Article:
Keith Robert's The Lordly Ones offers a wide variety of sf and fantasy (and even a ghost story). The title story is a vision of near-future Britain collapsing in social disorder told from the viewpoint of a slow-witted lavatory attendant. Another take, "The Comfort Station", approaches a similar situation from a quite different perspective. In other stories we see Roberts in a more light-hearted vein: "The Checkout", another of his series of stories about a modern-day witch, Anita, or "Diva", a tale of singer of unique abilities. In "Ariadne Potts" a man's wish brings a classical statue to life, with, inevitably, unfortunate results. "The Castle and the Hoop" is an atmospheric ghost story set around the pubs of Southwark. And "Sphairistike" is perhaps the only sf story ever to centre on the game of tennis.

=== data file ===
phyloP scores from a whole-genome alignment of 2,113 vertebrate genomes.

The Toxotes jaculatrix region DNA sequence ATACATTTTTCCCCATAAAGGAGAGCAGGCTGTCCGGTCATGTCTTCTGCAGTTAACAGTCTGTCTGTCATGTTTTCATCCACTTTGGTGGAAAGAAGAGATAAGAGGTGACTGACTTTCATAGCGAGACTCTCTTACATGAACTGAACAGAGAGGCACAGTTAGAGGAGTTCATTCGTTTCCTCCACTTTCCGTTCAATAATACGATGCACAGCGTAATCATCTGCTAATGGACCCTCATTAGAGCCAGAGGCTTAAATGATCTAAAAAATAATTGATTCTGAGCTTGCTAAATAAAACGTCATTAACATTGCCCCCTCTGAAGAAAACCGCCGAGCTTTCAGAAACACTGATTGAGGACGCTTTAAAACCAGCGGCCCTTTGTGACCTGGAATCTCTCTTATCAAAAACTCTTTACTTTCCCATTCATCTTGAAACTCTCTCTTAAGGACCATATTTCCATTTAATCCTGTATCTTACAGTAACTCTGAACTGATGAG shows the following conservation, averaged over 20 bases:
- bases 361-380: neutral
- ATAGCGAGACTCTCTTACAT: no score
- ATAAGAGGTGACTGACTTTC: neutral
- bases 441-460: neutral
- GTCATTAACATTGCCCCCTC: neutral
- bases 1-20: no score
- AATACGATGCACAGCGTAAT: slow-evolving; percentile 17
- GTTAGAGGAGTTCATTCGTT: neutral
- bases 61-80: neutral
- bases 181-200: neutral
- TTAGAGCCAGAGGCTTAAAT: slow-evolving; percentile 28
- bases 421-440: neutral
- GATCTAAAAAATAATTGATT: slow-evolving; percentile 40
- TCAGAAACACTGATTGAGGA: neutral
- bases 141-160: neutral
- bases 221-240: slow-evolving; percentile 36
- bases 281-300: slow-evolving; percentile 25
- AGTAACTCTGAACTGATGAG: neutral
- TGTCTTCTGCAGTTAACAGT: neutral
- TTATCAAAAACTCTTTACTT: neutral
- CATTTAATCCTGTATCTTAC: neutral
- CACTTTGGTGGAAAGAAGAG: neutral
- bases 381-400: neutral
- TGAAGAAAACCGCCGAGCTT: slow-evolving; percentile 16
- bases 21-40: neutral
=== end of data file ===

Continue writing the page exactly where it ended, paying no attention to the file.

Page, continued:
Keith Roberts (1935-2000)
Keith Roberts was an English author and illustrator, who did more than most to define the look of UK Science fiction magazines in the sixties. He won four BFSA awards for his writing and his art, and edited the magazine Science Fantasy (later Impulse) for a time. He was also nominated for Hugo, Nebula (twice) and Arthur C. Clarke awards. He is perhaps best known for his seminal alternative history novel, Pavane, praised by George R. R. Martin: 'No alternate history novel of the past thirty years comes close to equalling Pavane'.